VAUSE: CNN's legal analyst and White House correspondent for "The New York Times" Michael Shear is with us now from Washington.

Michael, good to see you.

MICHAEL SHEAR, CNN LEGAL ANALYST: Good to see you too. Happy to be here.

VAUSE: OK. Well, for the most part, the U.S. president has seemed more determined to destroy old alliances as opposed to forming new ones, also Justin Trudeau of Canada, France's Emmanuel Macron, German chancellor Angela Merkel, you know this.

But here it is here is the secret. Here is the secret to a good relationship with the U.S. president. And it's pretty simple.

You just have to be a boot licking fawning, sycophant, right.

SHEAR: Well, or a Twitter-loving autocrat who sort of insults people and, you know, sort of gets elected into office on the power of a similar kind of campaign that Donald Trump did.

And there is an element of President Trump looking in the mirror and the person he sees back is the kind of leader that he wants to be friendly with. And so that's why the leaders that you talked about before, the sort of traditional allies of the United States -- Britain, France, Canada. Germany, especially Germany's Angela Merkel -- like those aren't people that he sees reflected in his own sort of style or approach to governing and so he has to try harder in forming any sort of bond with them.

Bolsonaro is somebody who, you know, sort of seems like him. And I think that's what where the bond is.

VAUSE: With Bolsonaro. Donald Trump looked in the mirror and he liked what he saw. And once you're on Donald Trump's good sight, it seems the sky is the limit, even the possibility of the U.S. President pushing for full NATO membership for Brazil. Here's Donald Trump. Listen to this.


TRUMP: We're looking at it very strongly. We're very inclined to do that. The relationship that we have right now with Brazil has never been better. I think there was a lot of hostility with other presidents. There's zero hostility with me.

And we were going -- we're going to look at that very, very strongly in terms of whether it's NATO or it's something having to do with alliance. But we have a great alliance with Brazil better than we've ever had before.


VAUSE: But right there on the first page of the NATO Website it says membership is open to any other European state in a position to further the principles of this treat and to contribute to the security of the North Atlantic area..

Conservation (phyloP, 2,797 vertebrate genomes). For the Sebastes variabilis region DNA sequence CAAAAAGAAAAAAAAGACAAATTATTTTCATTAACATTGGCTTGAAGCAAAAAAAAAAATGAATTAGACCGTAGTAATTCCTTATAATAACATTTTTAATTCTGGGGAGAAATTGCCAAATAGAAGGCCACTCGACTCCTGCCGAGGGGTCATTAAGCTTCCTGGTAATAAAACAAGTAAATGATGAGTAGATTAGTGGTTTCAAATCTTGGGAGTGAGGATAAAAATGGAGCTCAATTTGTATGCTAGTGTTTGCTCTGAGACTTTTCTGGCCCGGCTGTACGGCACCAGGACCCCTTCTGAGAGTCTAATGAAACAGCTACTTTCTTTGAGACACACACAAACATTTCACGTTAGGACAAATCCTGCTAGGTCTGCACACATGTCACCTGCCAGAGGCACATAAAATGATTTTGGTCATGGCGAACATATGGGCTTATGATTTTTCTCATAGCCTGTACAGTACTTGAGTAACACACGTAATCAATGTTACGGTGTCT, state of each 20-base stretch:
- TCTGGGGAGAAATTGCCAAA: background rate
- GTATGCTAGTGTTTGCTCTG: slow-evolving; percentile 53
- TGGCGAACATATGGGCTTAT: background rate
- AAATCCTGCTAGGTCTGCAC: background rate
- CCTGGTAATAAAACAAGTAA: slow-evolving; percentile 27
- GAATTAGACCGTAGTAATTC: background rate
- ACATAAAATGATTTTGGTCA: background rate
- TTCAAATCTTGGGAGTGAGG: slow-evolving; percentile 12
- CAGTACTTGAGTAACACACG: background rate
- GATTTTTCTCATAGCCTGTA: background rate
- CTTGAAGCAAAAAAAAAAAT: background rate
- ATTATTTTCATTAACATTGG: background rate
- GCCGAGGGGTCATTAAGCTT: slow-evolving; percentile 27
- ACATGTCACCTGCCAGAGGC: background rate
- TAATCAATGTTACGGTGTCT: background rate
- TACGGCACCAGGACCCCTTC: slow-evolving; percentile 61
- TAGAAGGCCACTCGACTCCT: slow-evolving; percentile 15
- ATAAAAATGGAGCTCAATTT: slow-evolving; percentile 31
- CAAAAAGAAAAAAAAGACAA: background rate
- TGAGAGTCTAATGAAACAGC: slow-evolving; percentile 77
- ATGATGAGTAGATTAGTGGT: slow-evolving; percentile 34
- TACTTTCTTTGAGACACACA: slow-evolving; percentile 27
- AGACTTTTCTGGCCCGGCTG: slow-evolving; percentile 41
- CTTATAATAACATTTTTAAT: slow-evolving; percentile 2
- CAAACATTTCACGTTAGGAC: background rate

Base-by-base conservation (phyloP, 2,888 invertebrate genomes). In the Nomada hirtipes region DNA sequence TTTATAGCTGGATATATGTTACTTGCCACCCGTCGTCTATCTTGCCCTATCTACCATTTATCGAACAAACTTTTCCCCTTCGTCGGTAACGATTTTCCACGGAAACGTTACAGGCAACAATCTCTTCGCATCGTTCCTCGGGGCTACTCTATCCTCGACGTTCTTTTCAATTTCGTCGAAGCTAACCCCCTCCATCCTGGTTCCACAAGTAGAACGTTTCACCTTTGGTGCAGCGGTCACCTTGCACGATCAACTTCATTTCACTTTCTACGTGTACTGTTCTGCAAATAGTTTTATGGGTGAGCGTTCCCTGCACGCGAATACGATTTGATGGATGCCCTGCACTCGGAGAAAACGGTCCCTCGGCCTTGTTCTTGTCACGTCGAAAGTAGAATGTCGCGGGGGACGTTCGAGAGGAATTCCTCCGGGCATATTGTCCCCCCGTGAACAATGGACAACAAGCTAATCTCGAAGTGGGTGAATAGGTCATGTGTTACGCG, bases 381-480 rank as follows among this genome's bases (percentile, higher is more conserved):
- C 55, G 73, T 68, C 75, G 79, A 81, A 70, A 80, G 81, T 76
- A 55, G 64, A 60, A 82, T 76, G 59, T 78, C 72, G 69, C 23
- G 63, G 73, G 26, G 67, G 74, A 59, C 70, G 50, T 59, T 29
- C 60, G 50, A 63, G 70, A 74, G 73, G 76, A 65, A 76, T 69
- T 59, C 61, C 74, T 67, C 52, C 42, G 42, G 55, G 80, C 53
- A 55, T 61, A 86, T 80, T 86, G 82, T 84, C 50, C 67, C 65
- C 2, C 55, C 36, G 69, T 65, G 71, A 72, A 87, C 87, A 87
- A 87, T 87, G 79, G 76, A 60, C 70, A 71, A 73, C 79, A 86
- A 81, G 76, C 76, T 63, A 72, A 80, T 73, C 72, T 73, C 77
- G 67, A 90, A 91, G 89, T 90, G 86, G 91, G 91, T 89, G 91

Brazil is still a part of South America -- right?

SHEAR: I think it is and probably will be for the foreseeable future. I mean look. I think that the interesting thing that I caught both in the clip that you just played where he sort of caught himself at the end and said or maybe some other kind of alliance.

And then I think later in the press conference he also talked about -- he sort of inserted a phrase when he was talking about this. Well, we will have to have conversations with other people. And I think both of those were moments that it struck me -- he sort of was thinking back probably to advise just moments before, whispering in his ear saying remember, Mr. President, like this doesn't just happen like this.

You don't just wave a wand and bring somebody in to NATO whose not even part of Europe. So, you know -- I mean it's his sort of bumbling way in a sense of expressing a kind of solidarity with his new partner that he really likes. But it's not a very serious proposal. And I think, you know, three months from now. Six months from now, a year from now,

But it's not a very serious proposal. And I think and I think, you know, three months from now, six months from now, a year from now -- either we will have forgotten about it or if we haven't it won't have advanced very far.

VAUSE: Right. OK. Well, Bolsonaro, you know, he's taken a lot of his legal strategies straight from the Trump playbook. On Tuesday he tweeted this controversial video with unsupported claims that some mysterious group is trying to assess -- this is you know, I just want to a long line of controversial tweets by Brazil's new president.

But here's a headline from back in January from a story on Bolsonaro in "The New Republic." "Jair Bolsonaro is not the New Trump. He's worse."

The story concludes with this paragraph.

The president of military rule in Brazil makes him more dangerous than his United States counterpart. In 1999, Bolsonaro declared that if he ever became president, he'd admittedly launch a coup and declare himself a dictator.

Twenty years later, he's in power. Time will tell what kind of strongman he will be. And I think, if you look at, you know, around the world, the elections that we've had and --


VAUSE: -- these leaders who are coming to the fore, leaders rife of best scenario. Winning elected office.